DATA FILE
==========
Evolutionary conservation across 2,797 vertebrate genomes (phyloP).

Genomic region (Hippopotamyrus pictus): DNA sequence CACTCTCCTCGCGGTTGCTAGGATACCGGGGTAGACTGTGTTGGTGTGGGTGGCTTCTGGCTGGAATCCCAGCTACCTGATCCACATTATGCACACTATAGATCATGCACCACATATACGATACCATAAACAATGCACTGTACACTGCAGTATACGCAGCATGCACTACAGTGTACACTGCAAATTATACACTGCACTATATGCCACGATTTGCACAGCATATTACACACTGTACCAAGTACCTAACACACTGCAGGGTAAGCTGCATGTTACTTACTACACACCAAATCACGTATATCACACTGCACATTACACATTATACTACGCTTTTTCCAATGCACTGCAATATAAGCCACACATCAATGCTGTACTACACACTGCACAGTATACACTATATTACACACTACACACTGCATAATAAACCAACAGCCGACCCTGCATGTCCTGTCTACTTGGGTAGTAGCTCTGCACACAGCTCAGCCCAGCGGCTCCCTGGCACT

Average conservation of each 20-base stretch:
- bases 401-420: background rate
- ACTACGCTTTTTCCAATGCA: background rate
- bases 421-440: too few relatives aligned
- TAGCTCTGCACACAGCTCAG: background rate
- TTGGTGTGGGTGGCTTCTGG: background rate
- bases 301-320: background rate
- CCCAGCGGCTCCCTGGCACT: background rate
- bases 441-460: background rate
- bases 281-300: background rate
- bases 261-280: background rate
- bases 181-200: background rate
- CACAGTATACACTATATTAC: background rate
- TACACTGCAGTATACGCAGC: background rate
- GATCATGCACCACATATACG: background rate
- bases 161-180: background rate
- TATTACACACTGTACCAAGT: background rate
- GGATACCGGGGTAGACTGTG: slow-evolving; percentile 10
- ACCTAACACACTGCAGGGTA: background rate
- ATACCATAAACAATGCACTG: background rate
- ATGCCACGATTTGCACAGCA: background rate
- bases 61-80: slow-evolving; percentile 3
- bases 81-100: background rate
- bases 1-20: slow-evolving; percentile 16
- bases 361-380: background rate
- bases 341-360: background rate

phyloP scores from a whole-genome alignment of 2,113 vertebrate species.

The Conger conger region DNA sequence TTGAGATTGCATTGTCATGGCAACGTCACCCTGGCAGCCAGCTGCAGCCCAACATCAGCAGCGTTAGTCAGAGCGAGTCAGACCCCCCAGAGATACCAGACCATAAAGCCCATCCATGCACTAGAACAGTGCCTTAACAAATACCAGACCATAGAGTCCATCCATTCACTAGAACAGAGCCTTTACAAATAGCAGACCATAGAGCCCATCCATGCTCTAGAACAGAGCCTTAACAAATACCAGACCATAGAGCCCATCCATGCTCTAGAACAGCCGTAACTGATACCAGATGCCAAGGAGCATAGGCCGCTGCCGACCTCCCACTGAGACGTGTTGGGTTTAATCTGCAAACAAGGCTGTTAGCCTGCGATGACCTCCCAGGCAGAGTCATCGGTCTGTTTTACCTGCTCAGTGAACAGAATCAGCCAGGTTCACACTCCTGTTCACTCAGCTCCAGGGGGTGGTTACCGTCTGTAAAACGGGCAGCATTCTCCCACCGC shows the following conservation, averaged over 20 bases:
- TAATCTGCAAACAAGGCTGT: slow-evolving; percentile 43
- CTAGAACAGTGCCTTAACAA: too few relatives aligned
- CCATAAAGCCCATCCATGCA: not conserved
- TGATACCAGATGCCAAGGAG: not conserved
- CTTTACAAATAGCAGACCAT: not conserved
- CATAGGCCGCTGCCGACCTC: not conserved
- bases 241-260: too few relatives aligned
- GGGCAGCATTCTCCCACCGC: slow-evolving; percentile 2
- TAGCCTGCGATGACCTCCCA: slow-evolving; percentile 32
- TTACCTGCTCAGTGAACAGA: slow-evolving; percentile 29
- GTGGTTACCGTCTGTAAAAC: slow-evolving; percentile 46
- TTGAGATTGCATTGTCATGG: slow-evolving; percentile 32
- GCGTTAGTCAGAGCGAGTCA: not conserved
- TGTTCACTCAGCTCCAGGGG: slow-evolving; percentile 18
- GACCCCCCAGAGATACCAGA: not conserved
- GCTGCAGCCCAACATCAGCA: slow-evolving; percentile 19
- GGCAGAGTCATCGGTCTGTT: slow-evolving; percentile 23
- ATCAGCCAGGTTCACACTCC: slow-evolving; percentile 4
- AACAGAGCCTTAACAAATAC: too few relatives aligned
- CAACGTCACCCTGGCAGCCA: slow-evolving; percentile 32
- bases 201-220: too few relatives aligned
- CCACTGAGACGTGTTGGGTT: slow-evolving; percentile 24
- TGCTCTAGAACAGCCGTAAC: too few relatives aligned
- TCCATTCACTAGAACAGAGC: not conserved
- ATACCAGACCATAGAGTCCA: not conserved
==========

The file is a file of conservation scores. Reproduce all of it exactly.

Evolutionary conservation across 2,797 vertebrate genomes (phyloP).

Genomic region (Hippopotamyrus pictus): DNA sequence CACTCTCCTCGCGGTTGCTAGGATACCGGGGTAGACTGTGTTGGTGTGGGTGGCTTCTGGCTGGAATCCCAGCTACCTGATCCACATTATGCACACTATAGATCATGCACCACATATACGATACCATAAACAATGCACTGTACACTGCAGTATACGCAGCATGCACTACAGTGTACACTGCAAATTATACACTGCACTATATGCCACGATTTGCACAGCATATTACACACTGTACCAAGTACCTAACACACTGCAGGGTAAGCTGCATGTTACTTACTACACACCAAATCACGTATATCACACTGCACATTACACATTATACTACGCTTTTTCCAATGCACTGCAATATAAGCCACACATCAATGCTGTACTACACACTGCACAGTATACACTATATTACACACTACACACTGCATAATAAACCAACAGCCGACCCTGCATGTCCTGTCTACTTGGGTAGTAGCTCTGCACACAGCTCAGCCCAGCGGCTCCCTGGCACT

Average conservation of each 20-base stretch:
- bases 401-420: background rate
- ACTACGCTTTTTCCAATGCA: background rate
- bases 421-440: too few relatives aligned
- TAGCTCTGCACACAGCTCAG: background rate
- TTGGTGTGGGTGGCTTCTGG: background rate
- bases 301-320: background rate
- CCCAGCGGCTCCCTGGCACT: background rate
- bases 441-460: background rate
- bases 281-300: background rate
- bases 261-280: background rate
- bases 181-200: background rate
- CACAGTATACACTATATTAC: background rate
- TACACTGCAGTATACGCAGC: background rate
- GATCATGCACCACATATACG: background rate
- bases 161-180: background rate
- TATTACACACTGTACCAAGT: background rate
- GGATACCGGGGTAGACTGTG: slow-evolving; percentile 10
- ACCTAACACACTGCAGGGTA: background rate
- ATACCATAAACAATGCACTG: background rate
- ATGCCACGATTTGCACAGCA: background rate
- bases 61-80: slow-evolving; percentile 3
- bases 81-100: background rate
- bases 1-20: slow-evolving; percentile 16
- bases 361-380: background rate
- bases 341-360: background rate

phyloP scores from a whole-genome alignment of 2,113 vertebrate species.

The Conger conger region DNA sequence TTGAGATTGCATTGTCATGGCAACGTCACCCTGGCAGCCAGCTGCAGCCCAACATCAGCAGCGTTAGTCAGAGCGAGTCAGACCCCCCAGAGATACCAGACCATAAAGCCCATCCATGCACTAGAACAGTGCCTTAACAAATACCAGACCATAGAGTCCATCCATTCACTAGAACAGAGCCTTTACAAATAGCAGACCATAGAGCCCATCCATGCTCTAGAACAGAGCCTTAACAAATACCAGACCATAGAGCCCATCCATGCTCTAGAACAGCCGTAACTGATACCAGATGCCAAGGAGCATAGGCCGCTGCCGACCTCCCACTGAGACGTGTTGGGTTTAATCTGCAAACAAGGCTGTTAGCCTGCGATGACCTCCCAGGCAGAGTCATCGGTCTGTTTTACCTGCTCAGTGAACAGAATCAGCCAGGTTCACACTCCTGTTCACTCAGCTCCAGGGGGTGGTTACCGTCTGTAAAACGGGCAGCATTCTCCCACCGC shows the following conservation, averaged over 20 bases:
- TAATCTGCAAACAAGGCTGT: slow-evolving; percentile 43
- CTAGAACAGTGCCTTAACAA: too few relatives aligned
- CCATAAAGCCCATCCATGCA: not conserved
- TGATACCAGATGCCAAGGAG: not conserved
- CTTTACAAATAGCAGACCAT: not conserved
- CATAGGCCGCTGCCGACCTC: not conserved
- bases 241-260: too few relatives aligned
- GGGCAGCATTCTCCCACCGC: slow-evolving; percentile 2
- TAGCCTGCGATGACCTCCCA: slow-evolving; percentile 32
- TTACCTGCTCAGTGAACAGA: slow-evolving; percentile 29
- GTGGTTACCGTCTGTAAAAC: slow-evolving; percentile 46
- TTGAGATTGCATTGTCATGG: slow-evolving; percentile 32
- GCGTTAGTCAGAGCGAGTCA: not conserved
- TGTTCACTCAGCTCCAGGGG: slow-evolving; percentile 18
- GACCCCCCAGAGATACCAGA: not conserved
- GCTGCAGCCCAACATCAGCA: slow-evolving; percentile 19
- GGCAGAGTCATCGGTCTGTT: slow-evolving; percentile 23
- ATCAGCCAGGTTCACACTCC: slow-evolving; percentile 4
- AACAGAGCCTTAACAAATAC: too few relatives aligned
- CAACGTCACCCTGGCAGCCA: slow-evolving; percentile 32
- bases 201-220: too few relatives aligned
- CCACTGAGACGTGTTGGGTT: slow-evolving; percentile 24
- TGCTCTAGAACAGCCGTAAC: too few relatives aligned
- TCCATTCACTAGAACAGAGC: not conserved
- ATACCAGACCATAGAGTCCA: not conserved